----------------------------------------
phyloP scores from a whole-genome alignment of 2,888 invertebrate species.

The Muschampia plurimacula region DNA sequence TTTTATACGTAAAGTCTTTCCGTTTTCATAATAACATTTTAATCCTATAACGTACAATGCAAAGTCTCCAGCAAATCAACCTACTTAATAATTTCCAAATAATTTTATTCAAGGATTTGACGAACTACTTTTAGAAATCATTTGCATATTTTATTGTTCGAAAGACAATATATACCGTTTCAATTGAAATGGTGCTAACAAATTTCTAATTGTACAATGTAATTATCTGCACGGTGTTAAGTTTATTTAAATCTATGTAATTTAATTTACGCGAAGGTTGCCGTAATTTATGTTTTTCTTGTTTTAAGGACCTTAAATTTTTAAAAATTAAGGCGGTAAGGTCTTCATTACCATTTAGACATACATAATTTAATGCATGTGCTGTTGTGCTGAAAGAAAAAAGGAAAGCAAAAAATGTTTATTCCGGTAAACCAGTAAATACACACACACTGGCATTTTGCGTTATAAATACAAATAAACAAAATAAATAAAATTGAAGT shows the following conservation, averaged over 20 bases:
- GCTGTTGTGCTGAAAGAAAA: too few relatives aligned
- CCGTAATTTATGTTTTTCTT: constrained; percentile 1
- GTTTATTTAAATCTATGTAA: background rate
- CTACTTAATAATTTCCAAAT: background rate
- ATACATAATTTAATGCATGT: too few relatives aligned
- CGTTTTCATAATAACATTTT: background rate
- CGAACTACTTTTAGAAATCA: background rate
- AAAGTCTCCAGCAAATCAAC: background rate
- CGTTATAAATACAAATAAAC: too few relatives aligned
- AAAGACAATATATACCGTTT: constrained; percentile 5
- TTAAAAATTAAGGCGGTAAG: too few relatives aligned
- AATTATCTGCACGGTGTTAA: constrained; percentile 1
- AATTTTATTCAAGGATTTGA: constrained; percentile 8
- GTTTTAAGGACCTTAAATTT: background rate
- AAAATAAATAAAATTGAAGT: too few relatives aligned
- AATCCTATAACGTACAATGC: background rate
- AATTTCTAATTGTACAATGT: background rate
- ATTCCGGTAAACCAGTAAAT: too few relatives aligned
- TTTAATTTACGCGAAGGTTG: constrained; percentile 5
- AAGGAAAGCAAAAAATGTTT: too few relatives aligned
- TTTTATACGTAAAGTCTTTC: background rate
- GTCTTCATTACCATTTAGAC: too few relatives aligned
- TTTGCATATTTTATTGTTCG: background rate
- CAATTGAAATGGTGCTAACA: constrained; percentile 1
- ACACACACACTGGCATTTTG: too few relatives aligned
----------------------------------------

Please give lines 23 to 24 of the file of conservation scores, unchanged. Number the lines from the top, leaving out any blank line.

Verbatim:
- TTTTATACGTAAAGTCTTTC: background rate
- GTCTTCATTACCATTTAGAC: too few relatives aligned